Harmful Message Good Parents Send Their Kids

We are all a product of our raising and we tend to make decisions involving our own children based on how our parents did it, or the complete opposite of how our parents did it. We will also mix in tidbits we’ve picked up from books, movies, blogs, and friends we’ve observed (or even stragers). In short, most of us are just winging it at the parenting thing. It’s rare to meet a parent who has thought long and hard about the messages they’re sending to their children and its even more rare to think about the messages SOCIETY is sending to our children. Often, we just roll with it cause that’s how its always been. Well, I think it’s time to challenge some of the messages we send children without even realizing it.

Here are some of the most common messages even GOOD parents send their kids that are HARMFUL .

http://feveda.com.ve/mefistofel/2338 You can be anything you want to be.

Whoops! Not true. Unfortunately this is a message sent to our kids via parents, grandparents, teachers, coaches, scout leaders, and TV, but it’s one of the biggest lies. No, your child cannot be anything they want to be. My stepson wanted to be an astronaut when he was a little boy. He loooooved space! We took him to NASA Space Center, bought the galaxy stars for is room, and read countless books about space to him; however, we were always honest with him when he talked about wanting to be an astronaut. We told him, “I know you’d really like to be an astronaut, but you were born to two tall parents. Doctor think you will be nearly 7 ft tall and rocketships aren’t built for someone your height and weight”. We then would discuss what other space related careers would be available to him and even invited him to be an engineer and try to design ships for tall space travelers. We’re not doing our kids any favors when we let them think they can be ANYTHING they want to be. We can allow them to pretend and use those active imaginations, but also inject reality and forward thinking to avoid setting them up for failure.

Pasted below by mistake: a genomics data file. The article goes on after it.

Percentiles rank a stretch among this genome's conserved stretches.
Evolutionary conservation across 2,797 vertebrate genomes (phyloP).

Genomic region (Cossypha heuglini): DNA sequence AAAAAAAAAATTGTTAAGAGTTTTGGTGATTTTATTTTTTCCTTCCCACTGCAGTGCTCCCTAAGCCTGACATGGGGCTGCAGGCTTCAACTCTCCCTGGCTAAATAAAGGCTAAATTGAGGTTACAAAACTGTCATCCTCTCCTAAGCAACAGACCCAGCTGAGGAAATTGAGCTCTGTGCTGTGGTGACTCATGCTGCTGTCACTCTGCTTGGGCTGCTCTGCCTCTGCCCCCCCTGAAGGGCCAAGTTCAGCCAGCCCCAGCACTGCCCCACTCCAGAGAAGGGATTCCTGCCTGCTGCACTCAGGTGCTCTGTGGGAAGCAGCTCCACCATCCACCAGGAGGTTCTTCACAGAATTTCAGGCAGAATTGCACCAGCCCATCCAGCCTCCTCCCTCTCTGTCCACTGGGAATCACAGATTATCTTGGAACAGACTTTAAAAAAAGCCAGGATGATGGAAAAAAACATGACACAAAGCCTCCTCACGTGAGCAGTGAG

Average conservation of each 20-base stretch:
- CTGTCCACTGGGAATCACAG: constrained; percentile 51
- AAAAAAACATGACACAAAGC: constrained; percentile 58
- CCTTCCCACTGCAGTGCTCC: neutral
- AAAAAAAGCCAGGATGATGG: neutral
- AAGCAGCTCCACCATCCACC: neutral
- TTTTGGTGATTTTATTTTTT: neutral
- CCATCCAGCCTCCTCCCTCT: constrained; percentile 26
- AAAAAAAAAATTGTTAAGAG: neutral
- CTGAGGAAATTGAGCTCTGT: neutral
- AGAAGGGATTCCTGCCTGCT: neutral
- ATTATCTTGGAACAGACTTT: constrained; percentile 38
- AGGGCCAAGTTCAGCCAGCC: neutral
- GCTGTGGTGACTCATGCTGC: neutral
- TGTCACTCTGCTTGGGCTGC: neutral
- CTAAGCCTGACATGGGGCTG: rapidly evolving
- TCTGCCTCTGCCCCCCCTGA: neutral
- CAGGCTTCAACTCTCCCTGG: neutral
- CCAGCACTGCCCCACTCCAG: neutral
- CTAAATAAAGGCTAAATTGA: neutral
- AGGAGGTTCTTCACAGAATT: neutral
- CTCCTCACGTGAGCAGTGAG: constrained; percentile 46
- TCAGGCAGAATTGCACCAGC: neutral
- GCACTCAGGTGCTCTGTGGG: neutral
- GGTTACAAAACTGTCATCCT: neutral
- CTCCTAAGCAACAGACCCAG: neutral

http://gatehousegallery.co.uk/?myka=freeroll-opzioni-binarie&f50=ec I promise.

I have had a rule for working with young children nearly two decades now. I do NOT make promises to kids and I don’t allow them to make promises to me. A promise implies we, as parents, have control when we don’t. When you promise a child, they believe you can do it and nothing can get in your way. Unless you’re the almighty, all powerful, omnipotent being, this is a harmful message to send a child. “I promise I’ll make your play”, or “I promise we’ll go to Doughnut Haven on Sunday” and then you come down with the flu the night of the play or Doughnut Haven is closed for construction. The child then feels lied to. Never make a promise to a child, instead try, “I’ll try my hardest because this is important. I hope nothing gets in our way”, or something similar to remind your child that we are not in control of the universe, nor are they the center of it.